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I was working on: Kind of Functional Eq. in Integers

I found a sort of way...

but I need to show that:

$p(x) \mid q(x)$ for infinite values of $x$ (integer) implies $p(n) \mid q(n) \quad \forall n \in \mathbb{Z}$

I was told that it is always true, but I can show it just for polynomials. Is it a well known theorem, or is there an easy proof?

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Without any hypothesis on $p$ and $q$, it is trivially false. – Lierre Jun 22 '12 at 11:39
In fact I had some doubts. Does it become true with functions like… ? – Problemsolved Jun 22 '12 at 11:42
What are you interested in exactly ? And it is false even for polynomials ($p(x) = 2$, $q(x) = x$). – Lierre Jun 22 '12 at 11:43
I'm trying to solve that problem, and I was reasoning with some primes, when I got that proving that if for infitely many primes $p^d-1 \mid p^n-1$ iff $d \mid n$ would solve the problem – Problemsolved Jun 22 '12 at 11:53
This is easy since $p^n-1 = (p^d - 1)\left(1+p^d+p^{2d}+\dotsb+p^{d\left(\frac nd-1\right)}\right)$. – Lierre Jun 22 '12 at 11:58

let $n=dq+r$ then $p^n-1=p^{dq+r}-1=p^r(p^{dq}-1)+(p^r-1)$. Now $p^d-1|p^n-1$ implies $p^d-1|p^r-1$ but $r<d$ implies $p^r-1<p^d-1$. So $p^r-1=0$ i.e $r=0$. Hence $d|n$.

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Let's formalize the question. Given a set of integers $S$, we want to know if it satisfies the property $P_S$:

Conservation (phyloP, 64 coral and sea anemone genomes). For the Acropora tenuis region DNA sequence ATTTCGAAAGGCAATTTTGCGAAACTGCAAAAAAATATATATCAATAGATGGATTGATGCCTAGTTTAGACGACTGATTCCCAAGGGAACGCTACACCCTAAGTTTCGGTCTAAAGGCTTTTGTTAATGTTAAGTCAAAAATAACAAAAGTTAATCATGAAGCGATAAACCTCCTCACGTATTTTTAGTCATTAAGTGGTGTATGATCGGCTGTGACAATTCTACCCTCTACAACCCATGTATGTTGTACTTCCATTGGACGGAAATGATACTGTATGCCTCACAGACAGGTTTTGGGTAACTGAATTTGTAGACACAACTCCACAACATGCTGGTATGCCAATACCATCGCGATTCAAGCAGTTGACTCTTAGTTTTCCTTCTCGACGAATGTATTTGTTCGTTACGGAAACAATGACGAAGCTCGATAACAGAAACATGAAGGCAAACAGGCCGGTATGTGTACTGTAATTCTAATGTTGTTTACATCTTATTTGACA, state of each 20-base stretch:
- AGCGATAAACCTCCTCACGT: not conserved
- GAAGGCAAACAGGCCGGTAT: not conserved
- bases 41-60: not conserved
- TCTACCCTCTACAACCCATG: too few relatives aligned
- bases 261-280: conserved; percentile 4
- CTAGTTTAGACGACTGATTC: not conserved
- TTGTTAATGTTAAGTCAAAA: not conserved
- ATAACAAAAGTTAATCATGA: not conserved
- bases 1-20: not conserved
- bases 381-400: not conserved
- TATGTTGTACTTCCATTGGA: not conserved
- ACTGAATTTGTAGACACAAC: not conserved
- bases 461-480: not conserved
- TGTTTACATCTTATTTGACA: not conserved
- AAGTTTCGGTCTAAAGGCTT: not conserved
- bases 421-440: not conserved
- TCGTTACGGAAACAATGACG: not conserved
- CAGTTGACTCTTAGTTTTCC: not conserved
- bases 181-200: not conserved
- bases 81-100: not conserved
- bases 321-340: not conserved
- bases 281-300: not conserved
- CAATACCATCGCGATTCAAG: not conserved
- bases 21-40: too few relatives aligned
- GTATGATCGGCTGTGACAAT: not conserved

If $p$ and $q$ are rational polynomials such that for all $x\in S$, $p(x)\mid q(x)$ and both quantities are integers, then $p$ and $q$ are integer-valued polynomials and $p(n)\mid q(n)$ for all $n\in\mathbb Z$.

By writing $p(x)=q(x)r(x)$, this is actually equivalent to the property $P'_S$:

If $p$ is a rational polynomial, then $p(x)$ is an integer for all $x\in S$ iff $p(n)$ is an integer for all $n\in\mathbb Z$.

Or, by multiplying by the gcd of the coefficients, equivalent to $P''_S$:

If $p\in\mathbb Z[X]$ and $m\in\mathbb Z$, $m\mid p(x)$ for all $x\in S$ iff $m\mid p(n)$ for all $n$.

Of course, this is not true for all $S$: when $S=2\mathbb Z$, $2\mid x$ for $x\in S$ but not for $x\notin S$. This is also never true when $S$ is finite. But there is hope because when $S$ contains arbitrarily many consecutive integers, it is well known that $P_S$ is true by interpolation with binomial coefficients.

So, would this be true when $S$ is the set of primes? No, because primes are never multiples of 6. So we can define $$p(n)=\binom{n-1}{5}$$ and $6\mid p(n)$ when $n\ne 0 \pmod 6$, but $p(n)=1 \pmod 6$ when $n=0 \pmod 6$, proving that it doesn't suffice to look at prime numbers to understand the behavior of $p$.

In fact, we have the following characterization:

Theorem: $P_S$ is true if and only if for all $n$, $\mathbb Z/n\mathbb Z\subseteq S \pmod n$, that is if and only if $S\cap(n\mathbb Z+a)\ne\emptyset$ for all $a,n$.


  • If $P_S$ is true, then given $a$ mod $n$, $p(x)=\binom{x-a-1}{n}$ is an integer-valued polynomial which is not a multiple of $n$ for all $x$, so there must be some $x\in S$ such that $n$ does not divide $p(x)$, and this implies that $x=a \pmod n$, so $\mathbb Z/n\mathbb Z\subseteq S \pmod n$.
  • Suppose $\mathbb Z/n\mathbb Z\subseteq S \pmod n$. If $p\in\mathbb Z[X]$ and $p(x)=0 \pmod m$ for all $x\in S$, then $p(x)=0 \pmod m$ for all $x\in\mathbb Z/m\mathbb Z$ and therefore for all $x\in\mathbb Z$. So $P''_S$ is true.
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